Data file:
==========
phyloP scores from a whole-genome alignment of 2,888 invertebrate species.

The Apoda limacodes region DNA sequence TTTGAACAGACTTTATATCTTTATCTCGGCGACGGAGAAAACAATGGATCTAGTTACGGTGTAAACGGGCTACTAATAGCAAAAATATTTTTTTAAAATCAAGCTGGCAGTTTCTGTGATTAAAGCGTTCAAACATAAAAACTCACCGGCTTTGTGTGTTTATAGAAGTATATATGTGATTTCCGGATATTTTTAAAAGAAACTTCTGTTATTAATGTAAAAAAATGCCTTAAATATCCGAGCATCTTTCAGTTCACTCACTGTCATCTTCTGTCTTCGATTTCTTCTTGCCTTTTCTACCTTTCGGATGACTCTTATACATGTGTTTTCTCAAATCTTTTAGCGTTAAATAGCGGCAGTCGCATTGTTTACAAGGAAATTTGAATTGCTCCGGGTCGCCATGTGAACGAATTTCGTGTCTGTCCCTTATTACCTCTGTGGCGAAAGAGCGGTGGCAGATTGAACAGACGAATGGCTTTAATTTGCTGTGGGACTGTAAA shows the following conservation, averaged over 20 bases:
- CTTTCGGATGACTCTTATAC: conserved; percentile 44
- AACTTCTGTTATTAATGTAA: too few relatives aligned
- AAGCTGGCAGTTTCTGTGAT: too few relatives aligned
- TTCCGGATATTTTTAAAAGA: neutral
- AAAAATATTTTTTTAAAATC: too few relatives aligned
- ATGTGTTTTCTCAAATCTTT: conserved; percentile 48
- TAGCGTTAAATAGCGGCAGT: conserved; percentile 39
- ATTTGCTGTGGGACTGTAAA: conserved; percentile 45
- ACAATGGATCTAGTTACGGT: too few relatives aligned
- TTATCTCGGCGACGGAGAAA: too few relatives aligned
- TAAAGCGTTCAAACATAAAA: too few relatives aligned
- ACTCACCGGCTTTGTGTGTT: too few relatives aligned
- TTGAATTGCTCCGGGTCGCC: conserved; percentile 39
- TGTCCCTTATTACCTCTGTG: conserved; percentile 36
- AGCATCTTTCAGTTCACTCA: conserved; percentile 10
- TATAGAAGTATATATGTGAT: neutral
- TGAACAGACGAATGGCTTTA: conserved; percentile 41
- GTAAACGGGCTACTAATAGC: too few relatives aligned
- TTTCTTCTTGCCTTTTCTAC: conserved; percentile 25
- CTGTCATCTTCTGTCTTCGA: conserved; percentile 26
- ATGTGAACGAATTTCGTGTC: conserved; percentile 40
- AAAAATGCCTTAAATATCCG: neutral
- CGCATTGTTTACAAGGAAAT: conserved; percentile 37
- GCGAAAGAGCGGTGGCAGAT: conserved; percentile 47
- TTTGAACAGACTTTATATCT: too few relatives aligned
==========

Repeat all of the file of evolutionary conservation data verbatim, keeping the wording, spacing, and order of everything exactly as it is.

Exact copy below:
phyloP scores from a whole-genome alignment of 2,888 invertebrate species.

The Apoda limacodes region DNA sequence TTTGAACAGACTTTATATCTTTATCTCGGCGACGGAGAAAACAATGGATCTAGTTACGGTGTAAACGGGCTACTAATAGCAAAAATATTTTTTTAAAATCAAGCTGGCAGTTTCTGTGATTAAAGCGTTCAAACATAAAAACTCACCGGCTTTGTGTGTTTATAGAAGTATATATGTGATTTCCGGATATTTTTAAAAGAAACTTCTGTTATTAATGTAAAAAAATGCCTTAAATATCCGAGCATCTTTCAGTTCACTCACTGTCATCTTCTGTCTTCGATTTCTTCTTGCCTTTTCTACCTTTCGGATGACTCTTATACATGTGTTTTCTCAAATCTTTTAGCGTTAAATAGCGGCAGTCGCATTGTTTACAAGGAAATTTGAATTGCTCCGGGTCGCCATGTGAACGAATTTCGTGTCTGTCCCTTATTACCTCTGTGGCGAAAGAGCGGTGGCAGATTGAACAGACGAATGGCTTTAATTTGCTGTGGGACTGTAAA shows the following conservation, averaged over 20 bases:
- CTTTCGGATGACTCTTATAC: conserved; percentile 44
- AACTTCTGTTATTAATGTAA: too few relatives aligned
- AAGCTGGCAGTTTCTGTGAT: too few relatives aligned
- TTCCGGATATTTTTAAAAGA: neutral
- AAAAATATTTTTTTAAAATC: too few relatives aligned
- ATGTGTTTTCTCAAATCTTT: conserved; percentile 48
- TAGCGTTAAATAGCGGCAGT: conserved; percentile 39
- ATTTGCTGTGGGACTGTAAA: conserved; percentile 45
- ACAATGGATCTAGTTACGGT: too few relatives aligned
- TTATCTCGGCGACGGAGAAA: too few relatives aligned
- TAAAGCGTTCAAACATAAAA: too few relatives aligned
- ACTCACCGGCTTTGTGTGTT: too few relatives aligned
- TTGAATTGCTCCGGGTCGCC: conserved; percentile 39
- TGTCCCTTATTACCTCTGTG: conserved; percentile 36
- AGCATCTTTCAGTTCACTCA: conserved; percentile 10
- TATAGAAGTATATATGTGAT: neutral
- TGAACAGACGAATGGCTTTA: conserved; percentile 41
- GTAAACGGGCTACTAATAGC: too few relatives aligned
- TTTCTTCTTGCCTTTTCTAC: conserved; percentile 25
- CTGTCATCTTCTGTCTTCGA: conserved; percentile 26
- ATGTGAACGAATTTCGTGTC: conserved; percentile 40
- AAAAATGCCTTAAATATCCG: neutral
- CGCATTGTTTACAAGGAAAT: conserved; percentile 37
- GCGAAAGAGCGGTGGCAGAT: conserved; percentile 47
- TTTGAACAGACTTTATATCT: too few relatives aligned